In 1931, the young mathematician Kurt Gödel made a landmark discovery, as powerful as anything Albert Einstein developed.
In one salvo, he completely demolished an entire class of scientific theories.
Gödel’s discovery not only applies to mathematics but literally all branches of science, logic and human knowledge. It has earth-shattering implications.
Oddly, few people know anything about it.
Allow me to tell you the story.
Mathematicians love proofs. They were hot and bothered for centuries, because they were unable to PROVE some of the things they knew were true.
So for example if you studied high school Geometry, you’ve done the exercises where you prove all kinds of things about triangles based on a set of theorems.
That high school geometry book is built on Euclid’s five postulates. Everyone knows the postulates are true, but in 2500 years nobody’s figured out a way to prove them.
Yes, it does seem perfectly “obvious” that a line can be extended infinitely in both directions, but no one has been able to PROVE that. We can only demonstrate that Euclid’s postulates are a reasonable, and in fact necessary, set of 5 assumptions.
Towering mathematical geniuses were frustrated for 2000+ years because they couldn’t prove all their theorems. There were so many things that were “obviously true,” but nobody could find a way to prove them.
In the early 1900’s, however, a tremendous wave of optimism swept through mathematical circles. The most brilliant mathematicians in the world (like Bertrand Russell, David Hilbert and Ludwig Wittgenstein) became convinced that they were rapidly closing in on a final synthesis.
A unifying “Theory of Everything” that would finally nail down all the loose ends. Mathematics would be complete, bulletproof, airtight, triumphant.
In 1931 this young Austrian mathematician, Kurt Gödel, published a paper that once and for all PROVED that a single Theory Of Everything is actually impossible. He proved they would never prove everything. (Yeah I know, it sounds a little odd, doesn’t it?)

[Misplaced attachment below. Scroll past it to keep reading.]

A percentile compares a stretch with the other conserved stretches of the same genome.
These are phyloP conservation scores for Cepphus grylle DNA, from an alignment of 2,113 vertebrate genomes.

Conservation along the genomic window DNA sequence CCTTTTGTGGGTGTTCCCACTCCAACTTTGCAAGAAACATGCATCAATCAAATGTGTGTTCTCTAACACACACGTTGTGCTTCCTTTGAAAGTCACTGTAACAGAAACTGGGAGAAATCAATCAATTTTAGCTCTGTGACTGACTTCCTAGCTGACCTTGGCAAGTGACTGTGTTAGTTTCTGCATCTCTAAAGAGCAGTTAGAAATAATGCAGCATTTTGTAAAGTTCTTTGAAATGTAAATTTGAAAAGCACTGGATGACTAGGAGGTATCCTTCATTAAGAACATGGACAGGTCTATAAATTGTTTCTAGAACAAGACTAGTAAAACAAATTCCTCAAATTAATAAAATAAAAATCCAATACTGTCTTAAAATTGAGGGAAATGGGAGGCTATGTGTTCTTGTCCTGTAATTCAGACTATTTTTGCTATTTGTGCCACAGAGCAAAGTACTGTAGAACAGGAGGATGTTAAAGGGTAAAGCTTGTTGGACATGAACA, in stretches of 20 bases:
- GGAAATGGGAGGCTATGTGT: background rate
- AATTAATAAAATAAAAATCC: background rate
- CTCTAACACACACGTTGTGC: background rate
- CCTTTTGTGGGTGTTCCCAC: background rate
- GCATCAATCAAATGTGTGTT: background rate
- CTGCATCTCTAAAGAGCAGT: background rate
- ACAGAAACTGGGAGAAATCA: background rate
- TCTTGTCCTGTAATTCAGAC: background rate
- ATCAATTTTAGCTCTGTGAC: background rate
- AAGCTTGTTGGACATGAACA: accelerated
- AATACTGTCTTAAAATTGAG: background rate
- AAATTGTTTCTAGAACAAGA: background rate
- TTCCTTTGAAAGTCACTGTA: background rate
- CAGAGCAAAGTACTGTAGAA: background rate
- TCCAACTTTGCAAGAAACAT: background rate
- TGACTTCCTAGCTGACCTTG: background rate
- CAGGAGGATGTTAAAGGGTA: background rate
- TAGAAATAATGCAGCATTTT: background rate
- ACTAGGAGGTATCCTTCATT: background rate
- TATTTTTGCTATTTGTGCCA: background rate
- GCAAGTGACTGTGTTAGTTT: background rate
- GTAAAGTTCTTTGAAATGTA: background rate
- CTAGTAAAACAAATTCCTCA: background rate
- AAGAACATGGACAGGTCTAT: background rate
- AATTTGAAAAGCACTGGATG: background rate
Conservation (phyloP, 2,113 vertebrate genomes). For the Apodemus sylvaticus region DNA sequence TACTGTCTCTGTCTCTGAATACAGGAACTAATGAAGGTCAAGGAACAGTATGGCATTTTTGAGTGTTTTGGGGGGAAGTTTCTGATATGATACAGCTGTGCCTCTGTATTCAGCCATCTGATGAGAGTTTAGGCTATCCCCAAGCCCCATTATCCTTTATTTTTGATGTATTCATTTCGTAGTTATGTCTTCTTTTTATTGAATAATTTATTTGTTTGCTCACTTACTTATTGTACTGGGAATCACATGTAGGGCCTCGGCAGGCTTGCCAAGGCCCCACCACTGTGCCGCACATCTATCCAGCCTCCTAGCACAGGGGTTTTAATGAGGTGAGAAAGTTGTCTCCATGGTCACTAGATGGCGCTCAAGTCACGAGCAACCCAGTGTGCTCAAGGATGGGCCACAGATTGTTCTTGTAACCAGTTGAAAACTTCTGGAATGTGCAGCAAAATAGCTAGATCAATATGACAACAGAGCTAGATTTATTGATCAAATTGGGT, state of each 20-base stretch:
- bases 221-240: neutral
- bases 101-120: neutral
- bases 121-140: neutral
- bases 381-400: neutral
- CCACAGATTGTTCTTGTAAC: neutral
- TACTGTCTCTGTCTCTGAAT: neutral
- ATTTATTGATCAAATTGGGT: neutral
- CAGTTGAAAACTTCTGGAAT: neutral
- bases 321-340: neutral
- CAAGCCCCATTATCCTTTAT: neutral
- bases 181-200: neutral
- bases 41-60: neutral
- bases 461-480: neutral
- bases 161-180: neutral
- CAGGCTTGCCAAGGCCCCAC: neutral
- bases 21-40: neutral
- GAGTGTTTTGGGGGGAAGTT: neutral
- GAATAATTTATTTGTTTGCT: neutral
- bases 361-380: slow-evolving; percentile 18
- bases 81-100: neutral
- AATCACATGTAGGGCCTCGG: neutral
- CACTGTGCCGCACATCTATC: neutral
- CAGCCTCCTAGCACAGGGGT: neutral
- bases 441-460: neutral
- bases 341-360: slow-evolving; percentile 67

Gödel’s discovery was called “The Incompleteness Theorem.”
If you’ll give me just a few minutes, I’ll explain what it says, how Gödel proved it, and what it means – in plain, simple English that anyone can understand.
Gödel’s Incompleteness Theorem says:
“Anything you can draw a circle around cannot explain itself without referring to something outside the circle – something you have to assume but cannot prove.”
You can draw a circle around all of the concepts in your high school geometry book. But they’re all built on Euclid’s 5 postulates which we know are true but cannot be proven. Those 5 postulates are outside the book, outside the circle.
|Stated in Formal Language:
Gödel’s theorem says: “Any effectively generated theory capable of expressing elementary arithmetic cannot be both consistent and complete. In particular, for any consistent, effectively generated formal theory that proves certain basic arithmetic truths, there is an arithmetical statement that is true, but not provable in the theory.”
The Church-Turing thesis says that a physical system can express elementary arithmetic just as a human can, and that the arithmetic of a Turing Machine (computer) is not provable within the system and is likewise subject to incompleteness.
Any physical system subjected to measurement is capable of expressing elementary arithmetic. (In other words, children can do math by counting their fingers, water flowing into a bucket does integration, and physical systems always give the right answer.)
Therefore the universe is capable of expressing elementary arithmetic and like both mathematics itself and a Turing machine, is incomplete.
1. All non-trivial computational systems are incomplete
2. The universe is a non-trivial computational system
3. Therefore the universe is incomplete
You can draw a circle around a bicycle. But the existence of that bicycle relies on a factory that is outside that circle. The bicycle cannot explain itself.
You can draw the circle around a bicycle factory. But that factory likewise relies on other things outside the factory.